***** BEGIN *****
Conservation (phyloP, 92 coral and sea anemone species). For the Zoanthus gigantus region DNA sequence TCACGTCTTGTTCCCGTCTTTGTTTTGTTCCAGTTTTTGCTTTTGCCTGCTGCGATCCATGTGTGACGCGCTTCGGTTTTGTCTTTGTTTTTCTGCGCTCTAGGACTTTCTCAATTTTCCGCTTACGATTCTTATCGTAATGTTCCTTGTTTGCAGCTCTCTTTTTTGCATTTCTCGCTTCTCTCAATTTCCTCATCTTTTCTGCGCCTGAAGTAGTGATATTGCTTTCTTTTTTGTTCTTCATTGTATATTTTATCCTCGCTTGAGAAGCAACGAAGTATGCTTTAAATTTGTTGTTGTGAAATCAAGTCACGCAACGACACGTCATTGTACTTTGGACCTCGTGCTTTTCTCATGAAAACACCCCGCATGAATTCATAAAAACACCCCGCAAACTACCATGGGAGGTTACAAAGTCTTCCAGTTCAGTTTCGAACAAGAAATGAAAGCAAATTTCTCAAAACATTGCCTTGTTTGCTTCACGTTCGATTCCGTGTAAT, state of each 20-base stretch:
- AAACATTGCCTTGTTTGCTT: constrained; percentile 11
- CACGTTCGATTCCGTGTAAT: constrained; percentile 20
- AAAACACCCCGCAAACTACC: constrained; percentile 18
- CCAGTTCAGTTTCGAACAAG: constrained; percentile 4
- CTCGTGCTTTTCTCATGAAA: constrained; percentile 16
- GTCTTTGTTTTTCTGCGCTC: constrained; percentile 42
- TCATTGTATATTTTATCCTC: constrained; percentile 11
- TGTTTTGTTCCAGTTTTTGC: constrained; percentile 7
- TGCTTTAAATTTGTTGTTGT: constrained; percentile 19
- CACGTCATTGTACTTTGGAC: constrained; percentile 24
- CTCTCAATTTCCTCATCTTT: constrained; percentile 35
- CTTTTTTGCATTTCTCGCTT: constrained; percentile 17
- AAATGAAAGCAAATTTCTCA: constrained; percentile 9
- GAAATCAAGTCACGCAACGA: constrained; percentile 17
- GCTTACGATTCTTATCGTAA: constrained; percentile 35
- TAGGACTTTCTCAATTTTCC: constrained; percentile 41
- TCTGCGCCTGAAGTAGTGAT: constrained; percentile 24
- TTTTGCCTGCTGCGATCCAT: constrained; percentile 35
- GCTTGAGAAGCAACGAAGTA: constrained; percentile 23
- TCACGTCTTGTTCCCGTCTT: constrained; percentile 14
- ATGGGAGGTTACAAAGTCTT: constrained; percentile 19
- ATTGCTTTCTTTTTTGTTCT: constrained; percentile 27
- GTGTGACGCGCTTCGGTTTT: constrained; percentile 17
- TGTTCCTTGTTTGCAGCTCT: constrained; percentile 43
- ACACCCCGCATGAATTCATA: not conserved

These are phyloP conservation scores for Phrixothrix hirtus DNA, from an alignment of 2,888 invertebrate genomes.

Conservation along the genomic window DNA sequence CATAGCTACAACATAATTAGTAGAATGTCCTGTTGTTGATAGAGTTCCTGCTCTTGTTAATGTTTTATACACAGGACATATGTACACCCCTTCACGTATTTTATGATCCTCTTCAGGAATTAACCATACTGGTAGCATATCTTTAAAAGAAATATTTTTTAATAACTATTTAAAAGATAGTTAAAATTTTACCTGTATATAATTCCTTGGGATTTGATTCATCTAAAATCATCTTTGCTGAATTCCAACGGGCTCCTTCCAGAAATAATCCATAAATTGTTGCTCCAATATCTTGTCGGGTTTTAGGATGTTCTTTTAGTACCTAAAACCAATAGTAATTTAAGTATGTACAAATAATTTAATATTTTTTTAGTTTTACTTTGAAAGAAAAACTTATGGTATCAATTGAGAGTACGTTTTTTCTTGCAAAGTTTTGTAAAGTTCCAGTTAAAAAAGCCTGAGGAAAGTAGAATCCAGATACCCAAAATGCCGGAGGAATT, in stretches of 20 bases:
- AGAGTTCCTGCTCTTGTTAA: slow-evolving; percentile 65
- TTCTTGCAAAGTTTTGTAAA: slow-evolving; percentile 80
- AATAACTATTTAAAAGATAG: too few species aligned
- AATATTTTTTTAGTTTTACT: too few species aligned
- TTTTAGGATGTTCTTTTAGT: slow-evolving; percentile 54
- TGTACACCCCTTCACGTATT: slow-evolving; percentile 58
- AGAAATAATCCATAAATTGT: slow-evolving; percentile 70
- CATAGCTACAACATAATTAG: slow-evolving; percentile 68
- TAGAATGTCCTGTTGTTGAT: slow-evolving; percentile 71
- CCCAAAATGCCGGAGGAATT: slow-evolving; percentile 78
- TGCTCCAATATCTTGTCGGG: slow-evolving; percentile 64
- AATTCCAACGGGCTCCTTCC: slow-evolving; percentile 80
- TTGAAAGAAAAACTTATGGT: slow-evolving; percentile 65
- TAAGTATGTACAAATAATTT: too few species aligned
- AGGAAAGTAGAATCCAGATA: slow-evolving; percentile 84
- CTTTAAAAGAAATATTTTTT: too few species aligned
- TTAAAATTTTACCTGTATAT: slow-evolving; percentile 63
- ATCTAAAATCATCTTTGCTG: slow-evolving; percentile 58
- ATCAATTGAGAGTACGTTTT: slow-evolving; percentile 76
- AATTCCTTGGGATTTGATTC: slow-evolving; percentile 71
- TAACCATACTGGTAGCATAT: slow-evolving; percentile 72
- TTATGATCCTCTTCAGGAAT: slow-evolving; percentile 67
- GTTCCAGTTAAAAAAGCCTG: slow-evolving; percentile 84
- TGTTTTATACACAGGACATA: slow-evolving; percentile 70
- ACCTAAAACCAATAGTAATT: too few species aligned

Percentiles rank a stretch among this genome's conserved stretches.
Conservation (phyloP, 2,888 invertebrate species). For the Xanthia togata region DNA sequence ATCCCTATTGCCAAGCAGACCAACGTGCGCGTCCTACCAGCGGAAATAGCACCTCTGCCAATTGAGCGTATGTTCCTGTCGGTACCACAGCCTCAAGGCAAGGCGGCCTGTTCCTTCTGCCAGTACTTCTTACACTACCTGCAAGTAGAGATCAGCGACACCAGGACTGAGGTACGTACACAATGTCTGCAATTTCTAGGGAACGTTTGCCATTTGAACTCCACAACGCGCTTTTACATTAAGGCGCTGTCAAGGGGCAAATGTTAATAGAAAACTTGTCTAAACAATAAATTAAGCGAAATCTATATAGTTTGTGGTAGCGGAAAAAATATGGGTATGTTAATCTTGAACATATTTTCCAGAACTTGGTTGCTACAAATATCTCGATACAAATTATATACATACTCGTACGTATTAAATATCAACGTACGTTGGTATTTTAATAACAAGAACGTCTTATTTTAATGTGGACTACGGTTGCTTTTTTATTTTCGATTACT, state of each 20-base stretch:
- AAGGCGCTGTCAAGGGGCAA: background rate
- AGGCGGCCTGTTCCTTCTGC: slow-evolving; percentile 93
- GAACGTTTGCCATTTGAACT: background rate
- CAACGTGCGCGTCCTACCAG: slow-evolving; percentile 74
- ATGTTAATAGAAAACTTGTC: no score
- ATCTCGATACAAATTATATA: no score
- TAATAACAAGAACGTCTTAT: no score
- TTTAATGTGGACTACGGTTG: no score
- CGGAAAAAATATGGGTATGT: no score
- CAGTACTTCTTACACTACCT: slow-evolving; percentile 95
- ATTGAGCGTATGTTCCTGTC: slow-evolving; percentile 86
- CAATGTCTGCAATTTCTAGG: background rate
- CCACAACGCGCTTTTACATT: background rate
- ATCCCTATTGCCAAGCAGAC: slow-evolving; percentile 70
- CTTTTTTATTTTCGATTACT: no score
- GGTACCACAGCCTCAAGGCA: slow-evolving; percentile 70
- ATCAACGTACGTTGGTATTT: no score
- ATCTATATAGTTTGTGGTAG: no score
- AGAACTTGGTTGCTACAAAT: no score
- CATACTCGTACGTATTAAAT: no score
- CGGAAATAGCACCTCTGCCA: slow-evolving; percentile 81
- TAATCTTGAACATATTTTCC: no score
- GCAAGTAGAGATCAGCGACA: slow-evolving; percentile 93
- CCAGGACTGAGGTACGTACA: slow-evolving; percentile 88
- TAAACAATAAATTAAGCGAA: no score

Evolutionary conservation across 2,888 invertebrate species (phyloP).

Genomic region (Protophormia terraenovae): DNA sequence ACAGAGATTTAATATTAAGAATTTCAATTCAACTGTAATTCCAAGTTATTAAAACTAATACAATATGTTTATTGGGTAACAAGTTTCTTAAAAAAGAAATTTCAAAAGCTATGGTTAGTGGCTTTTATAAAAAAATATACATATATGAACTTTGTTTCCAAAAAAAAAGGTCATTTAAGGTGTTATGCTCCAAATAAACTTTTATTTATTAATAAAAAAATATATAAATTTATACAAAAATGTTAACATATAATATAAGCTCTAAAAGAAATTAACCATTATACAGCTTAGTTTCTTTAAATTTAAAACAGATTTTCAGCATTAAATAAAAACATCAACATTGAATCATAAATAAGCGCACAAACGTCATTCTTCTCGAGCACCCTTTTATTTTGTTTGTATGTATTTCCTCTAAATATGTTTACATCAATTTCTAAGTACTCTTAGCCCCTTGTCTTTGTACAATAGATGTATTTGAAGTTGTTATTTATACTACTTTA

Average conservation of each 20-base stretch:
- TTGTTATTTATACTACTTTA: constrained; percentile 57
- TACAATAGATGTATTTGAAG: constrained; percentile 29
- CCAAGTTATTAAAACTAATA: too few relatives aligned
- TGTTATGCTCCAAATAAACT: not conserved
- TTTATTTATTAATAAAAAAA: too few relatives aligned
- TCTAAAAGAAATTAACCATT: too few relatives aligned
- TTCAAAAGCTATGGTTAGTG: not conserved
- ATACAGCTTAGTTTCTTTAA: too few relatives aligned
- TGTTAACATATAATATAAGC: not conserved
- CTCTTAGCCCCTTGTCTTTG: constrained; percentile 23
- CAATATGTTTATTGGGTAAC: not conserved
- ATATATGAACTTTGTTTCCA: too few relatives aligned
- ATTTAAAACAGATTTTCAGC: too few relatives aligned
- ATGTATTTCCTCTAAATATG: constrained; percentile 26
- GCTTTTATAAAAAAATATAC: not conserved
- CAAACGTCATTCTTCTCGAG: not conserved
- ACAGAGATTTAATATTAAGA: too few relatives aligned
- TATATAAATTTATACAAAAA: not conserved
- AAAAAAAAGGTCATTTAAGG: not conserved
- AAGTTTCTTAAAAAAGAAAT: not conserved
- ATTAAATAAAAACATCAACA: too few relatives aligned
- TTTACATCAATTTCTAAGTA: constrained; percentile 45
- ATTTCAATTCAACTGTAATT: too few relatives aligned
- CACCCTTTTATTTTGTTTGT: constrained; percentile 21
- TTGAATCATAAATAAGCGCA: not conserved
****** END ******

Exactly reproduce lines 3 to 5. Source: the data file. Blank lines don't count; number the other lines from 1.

- CACGTTCGATTCCGTGTAAT: constrained; percentile 20
- AAAACACCCCGCAAACTACC: constrained; percentile 18
- CCAGTTCAGTTTCGAACAAG: constrained; percentile 4